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US live casino: early steps for key vertical

| By iGB Editorial Team | Reading Time: 6 minutes
Live casino is new to New Jersey igaming. Pioneered by Golden Nugget, Martyn Hannah talks to the operator to find out how it brought the product to market. 

Live casino is a truly ‘new’ product on the New Jersey igaming landscape pioneered by the Golden Nugget Atlantic City group. Martyn Hannah talks to the operator to find out about the challenges it faced in bringing the product to the NJ market.  

Walking along the corridor leading from the car park to the casino floor, patrons of the Golden Nugget in Atlantic City pass by a room that will strike some as odd.

Behind the floor-to-ceiling glass windows stand five casino tables, each equipped with cards and trained dealers.

But instead of players, the croupiers are looking out at a bank of lights and cameras as though on the film set of a Hollywood blockbuster. For those in the know, however, this room is the beating heart of Golden Nugget’s live dealer operation.

Live dealer casino has been on a major upward growth trajectory in Europe and is now seen as an integral, and in parts indispensable, component of online casino; but in the fledgling New Jersey market Golden Nugget is something of a pioneer.

The studio, developed in partnership with igaming platform supplier Ezugi, has been up and running since August 2016 and has provided a major boost to player acquisition and retention, according to Golden Nugget.

Despite this early optimism, other operators have yet to follow suit, with concerns over the cost of establishing a studio and the limited return on investment offered by the ring-fenced market preventing them from launching their own live product suites.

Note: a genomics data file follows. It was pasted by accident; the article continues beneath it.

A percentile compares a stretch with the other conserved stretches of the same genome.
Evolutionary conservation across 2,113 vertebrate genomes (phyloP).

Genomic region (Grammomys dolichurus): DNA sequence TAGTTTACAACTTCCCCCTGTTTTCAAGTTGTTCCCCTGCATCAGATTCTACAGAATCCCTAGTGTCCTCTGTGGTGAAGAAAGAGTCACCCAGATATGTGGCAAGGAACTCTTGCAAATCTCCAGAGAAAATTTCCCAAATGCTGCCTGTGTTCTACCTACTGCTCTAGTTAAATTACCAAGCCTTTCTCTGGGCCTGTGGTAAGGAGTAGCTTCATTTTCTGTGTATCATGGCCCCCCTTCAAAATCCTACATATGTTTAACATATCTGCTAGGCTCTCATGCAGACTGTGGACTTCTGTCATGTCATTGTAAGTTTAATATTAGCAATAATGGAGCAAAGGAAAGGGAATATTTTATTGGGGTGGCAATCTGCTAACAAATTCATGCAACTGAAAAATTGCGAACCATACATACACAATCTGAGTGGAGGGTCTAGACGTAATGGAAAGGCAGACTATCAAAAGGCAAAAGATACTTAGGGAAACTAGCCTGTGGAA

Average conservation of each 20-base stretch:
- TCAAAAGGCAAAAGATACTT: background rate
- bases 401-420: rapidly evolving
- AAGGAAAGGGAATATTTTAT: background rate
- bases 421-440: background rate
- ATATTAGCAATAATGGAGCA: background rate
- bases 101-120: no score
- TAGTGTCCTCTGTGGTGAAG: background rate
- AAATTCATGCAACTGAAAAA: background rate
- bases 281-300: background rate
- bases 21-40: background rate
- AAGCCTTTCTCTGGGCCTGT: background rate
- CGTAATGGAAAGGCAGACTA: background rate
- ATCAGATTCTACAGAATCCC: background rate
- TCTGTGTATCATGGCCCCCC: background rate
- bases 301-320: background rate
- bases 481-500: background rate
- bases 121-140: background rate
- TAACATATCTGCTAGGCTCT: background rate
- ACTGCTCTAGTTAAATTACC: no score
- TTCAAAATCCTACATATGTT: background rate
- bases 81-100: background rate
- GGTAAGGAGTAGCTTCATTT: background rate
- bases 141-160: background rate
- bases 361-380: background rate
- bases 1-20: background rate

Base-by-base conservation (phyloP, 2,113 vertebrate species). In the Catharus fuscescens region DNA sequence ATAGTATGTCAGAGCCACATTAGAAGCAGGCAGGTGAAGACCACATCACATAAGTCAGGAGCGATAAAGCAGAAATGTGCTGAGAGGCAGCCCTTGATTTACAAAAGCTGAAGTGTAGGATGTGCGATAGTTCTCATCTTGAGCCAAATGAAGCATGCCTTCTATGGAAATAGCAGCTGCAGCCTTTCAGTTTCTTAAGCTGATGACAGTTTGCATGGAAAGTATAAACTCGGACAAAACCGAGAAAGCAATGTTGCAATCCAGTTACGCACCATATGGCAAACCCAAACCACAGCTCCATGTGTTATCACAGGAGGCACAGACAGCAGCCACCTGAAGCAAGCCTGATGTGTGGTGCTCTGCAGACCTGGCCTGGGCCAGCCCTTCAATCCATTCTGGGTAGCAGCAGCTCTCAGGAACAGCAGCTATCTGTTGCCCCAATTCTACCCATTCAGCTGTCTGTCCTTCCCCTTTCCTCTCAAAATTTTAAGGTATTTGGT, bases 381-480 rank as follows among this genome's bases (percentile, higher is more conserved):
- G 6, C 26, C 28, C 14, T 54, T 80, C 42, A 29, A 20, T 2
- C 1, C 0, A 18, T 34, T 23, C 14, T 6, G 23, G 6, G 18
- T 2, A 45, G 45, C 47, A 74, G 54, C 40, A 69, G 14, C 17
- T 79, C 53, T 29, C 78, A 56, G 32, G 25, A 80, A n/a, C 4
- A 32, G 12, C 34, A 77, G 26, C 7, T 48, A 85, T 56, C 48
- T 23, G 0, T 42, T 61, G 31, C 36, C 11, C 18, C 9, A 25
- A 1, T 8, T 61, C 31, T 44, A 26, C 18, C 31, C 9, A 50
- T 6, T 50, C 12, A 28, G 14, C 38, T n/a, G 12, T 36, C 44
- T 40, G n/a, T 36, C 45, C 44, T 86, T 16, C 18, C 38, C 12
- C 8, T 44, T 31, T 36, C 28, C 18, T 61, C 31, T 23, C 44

Over time that will change, argues Edward Ihre, chief executive of newly-launched live dealer operator Codeta: “Live dealer is only just starting to gain significant traction in European markets where online casino is far more established than in New Jersey.

“But as players become more familiar with online casino products, they will seek out games that offer them a more engaging and immersive experience. As the New Jersey market matures, live dealer will see an uptick in play and become huge,” he adds.

Trust building and scale issues
Thomas Winter, vice-president of online gaming at Golden Nugget, says its live dealer product has “exceeded expectations” and the company has already expanded opening times from eight to 10 hours per day, with plans to increase to 12 in the coming months.

Operators look to live dealer to build trust among players new to online gaming, which is certainly the case in the Garden State.

Retail players trying online for the first time often lack trust in the games, particularly when playing with brands they are unfamiliar with.

Being able to engage with the dealer in a real-world environment and communicate with other players through the chat facility goes a long way to bridging the gap between the physical and digital worlds.
In that sense, live casino is something of a win-win for operators; helping them attract and retain players while driving revenues and brand equity in a fiercely competitive market.
But there are a number of hurdles to be cleared in New Jersey – from the limited size of a market with a population of just nine million to regulatory constraints – and so far only Golden Nugget has taken the live dealer plunge.

Resorts Casino is currently exploring ways of launching its own live casino, but Ed Andrewes, igaming consultant for the group, says they are still working on the finer details.

“The main challenge is creating an infrastructure that is cost effective for the size of the market. The current legislation dictates that the studio needs to be based on a licensed property and in most cases this means using prime and expensive floor space,” says Andrewes.

“In most other jurisdictions, studios can be based away from licensed premises within cheaper real estate locations designed specifically for broadcasting. These studios can be used by several operators, leading to significant economies of scale.” 

Golden opportunity
Golden Nugget has opted to bite the bullet when it comes to costs, but it has a long-term strategy to allow other operators to use its studio for their own live dealer offerings, thus achieving the economies of scale Andrewes refers to.